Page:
It is a good season, Igraine tells me, to write of old things and so she has brought me a fresh pile of skins, a flask of newly mixed ink and a sheaf of quills. Tell me of Arthur, she says, of Golden Arthur, our last and best hope, our king who never was king, the enemy of God and scourge of Saxons. Tell me of Arthur.
Arthur, the warlord, has won his victory on the bloody turf of Lugg Vale. The kingdoms are finally united. Mordred's throne is safe; Guinevere carries Arthur's child; Lancelot is to marry Ceinwyn. And then in the spring, a march against the Saxons, one last great slaughter and Arthur will have won his dream of everlasting peace, and be able to rule with his band of warriors, who have taken the hand of friendship with each other.
But Arthur has forgotten the Gods. He believes in the law, the Gods love chaos and the Gods will win.
But one man will never forget the Gods. Merlin. If he can bring together Britain's thirteen sacred objects, scattered when the Romans laid waste to Ynys Mon, the Blessed Isle, the Gods will be restored, the Saxons flung into the sea and the last brief flickers of Christianity snuffed out. For Merlin, Britain without the Gods is nothing. Derfel, the stalwart of Arthur's shield wall, is drawin into Merlin's intrigues, and Arthur's plans are tipped into chaos.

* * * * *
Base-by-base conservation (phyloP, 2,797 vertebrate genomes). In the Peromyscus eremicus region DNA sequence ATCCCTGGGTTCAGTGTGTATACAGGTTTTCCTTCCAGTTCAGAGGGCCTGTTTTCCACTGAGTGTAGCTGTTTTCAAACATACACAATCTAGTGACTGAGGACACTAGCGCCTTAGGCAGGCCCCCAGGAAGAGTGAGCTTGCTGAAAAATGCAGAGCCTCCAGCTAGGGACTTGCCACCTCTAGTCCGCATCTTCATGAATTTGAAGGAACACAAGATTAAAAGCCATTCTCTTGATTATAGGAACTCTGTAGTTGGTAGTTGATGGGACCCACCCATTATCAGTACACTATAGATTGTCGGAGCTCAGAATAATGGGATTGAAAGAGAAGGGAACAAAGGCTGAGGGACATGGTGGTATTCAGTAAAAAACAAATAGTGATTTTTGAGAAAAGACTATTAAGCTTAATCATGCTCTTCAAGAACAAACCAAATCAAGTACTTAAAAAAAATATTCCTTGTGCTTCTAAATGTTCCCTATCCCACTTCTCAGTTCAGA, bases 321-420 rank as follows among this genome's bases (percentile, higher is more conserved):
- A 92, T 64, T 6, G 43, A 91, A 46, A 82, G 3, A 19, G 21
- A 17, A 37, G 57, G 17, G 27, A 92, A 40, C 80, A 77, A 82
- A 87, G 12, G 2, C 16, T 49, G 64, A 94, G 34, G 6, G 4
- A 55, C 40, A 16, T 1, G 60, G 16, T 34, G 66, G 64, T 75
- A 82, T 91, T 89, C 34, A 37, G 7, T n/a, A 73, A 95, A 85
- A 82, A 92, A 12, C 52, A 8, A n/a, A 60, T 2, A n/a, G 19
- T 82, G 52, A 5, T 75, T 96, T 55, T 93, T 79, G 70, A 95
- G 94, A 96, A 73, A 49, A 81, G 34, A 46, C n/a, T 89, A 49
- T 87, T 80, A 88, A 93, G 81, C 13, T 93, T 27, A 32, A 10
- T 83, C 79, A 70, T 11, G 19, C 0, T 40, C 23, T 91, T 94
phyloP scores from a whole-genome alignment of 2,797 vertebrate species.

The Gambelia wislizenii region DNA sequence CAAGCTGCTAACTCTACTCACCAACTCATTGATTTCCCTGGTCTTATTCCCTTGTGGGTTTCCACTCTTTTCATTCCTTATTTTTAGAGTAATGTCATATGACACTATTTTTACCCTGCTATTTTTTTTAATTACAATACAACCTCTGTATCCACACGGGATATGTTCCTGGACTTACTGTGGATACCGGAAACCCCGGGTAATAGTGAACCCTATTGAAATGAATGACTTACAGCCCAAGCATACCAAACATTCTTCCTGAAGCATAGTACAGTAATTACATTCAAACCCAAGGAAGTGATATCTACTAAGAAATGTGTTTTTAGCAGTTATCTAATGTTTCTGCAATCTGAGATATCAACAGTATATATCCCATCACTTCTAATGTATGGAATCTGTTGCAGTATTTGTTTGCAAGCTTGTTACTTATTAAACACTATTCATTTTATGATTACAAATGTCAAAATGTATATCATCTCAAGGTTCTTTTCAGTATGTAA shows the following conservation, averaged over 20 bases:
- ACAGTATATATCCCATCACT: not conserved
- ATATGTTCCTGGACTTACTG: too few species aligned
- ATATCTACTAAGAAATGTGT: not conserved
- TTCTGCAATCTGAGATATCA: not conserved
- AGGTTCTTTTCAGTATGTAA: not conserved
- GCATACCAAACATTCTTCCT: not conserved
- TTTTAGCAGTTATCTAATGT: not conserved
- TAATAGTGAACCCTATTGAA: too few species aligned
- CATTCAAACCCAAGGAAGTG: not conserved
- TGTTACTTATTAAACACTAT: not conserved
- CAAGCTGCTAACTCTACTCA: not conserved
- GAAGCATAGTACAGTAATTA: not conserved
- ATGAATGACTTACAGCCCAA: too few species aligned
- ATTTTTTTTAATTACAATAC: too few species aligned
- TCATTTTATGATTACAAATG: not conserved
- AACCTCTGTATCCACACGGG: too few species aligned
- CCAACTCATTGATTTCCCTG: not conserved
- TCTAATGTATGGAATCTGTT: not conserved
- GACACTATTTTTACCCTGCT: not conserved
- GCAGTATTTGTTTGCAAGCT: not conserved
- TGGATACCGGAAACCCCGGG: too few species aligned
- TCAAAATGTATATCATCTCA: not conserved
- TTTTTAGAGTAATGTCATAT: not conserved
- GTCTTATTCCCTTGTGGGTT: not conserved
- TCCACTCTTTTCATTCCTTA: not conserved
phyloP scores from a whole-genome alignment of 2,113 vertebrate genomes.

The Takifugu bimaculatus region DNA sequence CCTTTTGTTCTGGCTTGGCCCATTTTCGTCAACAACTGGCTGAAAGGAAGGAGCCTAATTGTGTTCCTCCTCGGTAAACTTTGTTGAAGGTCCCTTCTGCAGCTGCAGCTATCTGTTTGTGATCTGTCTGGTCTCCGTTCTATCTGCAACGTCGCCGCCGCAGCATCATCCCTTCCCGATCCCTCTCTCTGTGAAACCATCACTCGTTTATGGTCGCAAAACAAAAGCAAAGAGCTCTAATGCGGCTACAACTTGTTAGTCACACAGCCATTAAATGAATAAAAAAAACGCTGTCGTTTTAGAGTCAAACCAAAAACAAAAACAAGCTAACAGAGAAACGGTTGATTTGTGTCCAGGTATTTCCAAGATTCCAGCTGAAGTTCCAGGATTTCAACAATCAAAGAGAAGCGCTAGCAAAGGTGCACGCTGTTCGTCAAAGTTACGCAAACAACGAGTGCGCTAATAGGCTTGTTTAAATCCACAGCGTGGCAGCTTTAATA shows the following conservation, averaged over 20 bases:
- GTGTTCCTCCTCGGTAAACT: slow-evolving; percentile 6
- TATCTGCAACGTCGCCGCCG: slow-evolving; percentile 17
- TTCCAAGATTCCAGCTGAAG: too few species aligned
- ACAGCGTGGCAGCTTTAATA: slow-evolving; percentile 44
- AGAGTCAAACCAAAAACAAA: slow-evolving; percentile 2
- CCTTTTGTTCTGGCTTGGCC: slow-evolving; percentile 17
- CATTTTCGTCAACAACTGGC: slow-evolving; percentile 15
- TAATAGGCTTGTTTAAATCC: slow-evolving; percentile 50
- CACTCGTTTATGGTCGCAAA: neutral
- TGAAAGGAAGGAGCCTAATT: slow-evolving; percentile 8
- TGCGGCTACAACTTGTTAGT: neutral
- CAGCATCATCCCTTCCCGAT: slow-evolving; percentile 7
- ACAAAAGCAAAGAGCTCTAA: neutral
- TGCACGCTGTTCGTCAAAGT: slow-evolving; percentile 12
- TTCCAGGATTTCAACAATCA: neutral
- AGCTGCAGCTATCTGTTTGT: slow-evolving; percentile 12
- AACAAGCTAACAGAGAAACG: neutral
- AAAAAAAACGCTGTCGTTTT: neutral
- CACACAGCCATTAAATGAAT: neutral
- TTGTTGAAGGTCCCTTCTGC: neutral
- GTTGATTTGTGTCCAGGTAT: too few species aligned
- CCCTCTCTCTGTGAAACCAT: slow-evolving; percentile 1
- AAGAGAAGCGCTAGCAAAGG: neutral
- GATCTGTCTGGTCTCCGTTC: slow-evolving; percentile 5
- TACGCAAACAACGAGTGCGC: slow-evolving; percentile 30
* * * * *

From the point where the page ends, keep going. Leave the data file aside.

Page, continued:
Enemy of God builds on the success of The Winter King, bringing Arthur and his world to vivid life. A man battling for his vision of the future in a brutal age, dragged down by suspicions and magics of the past, surrounded by intrigue, dependent on his skill at war and genius for leadership.
Bernard Cornwell (born 1944) is a prolific and popular English historical novelist.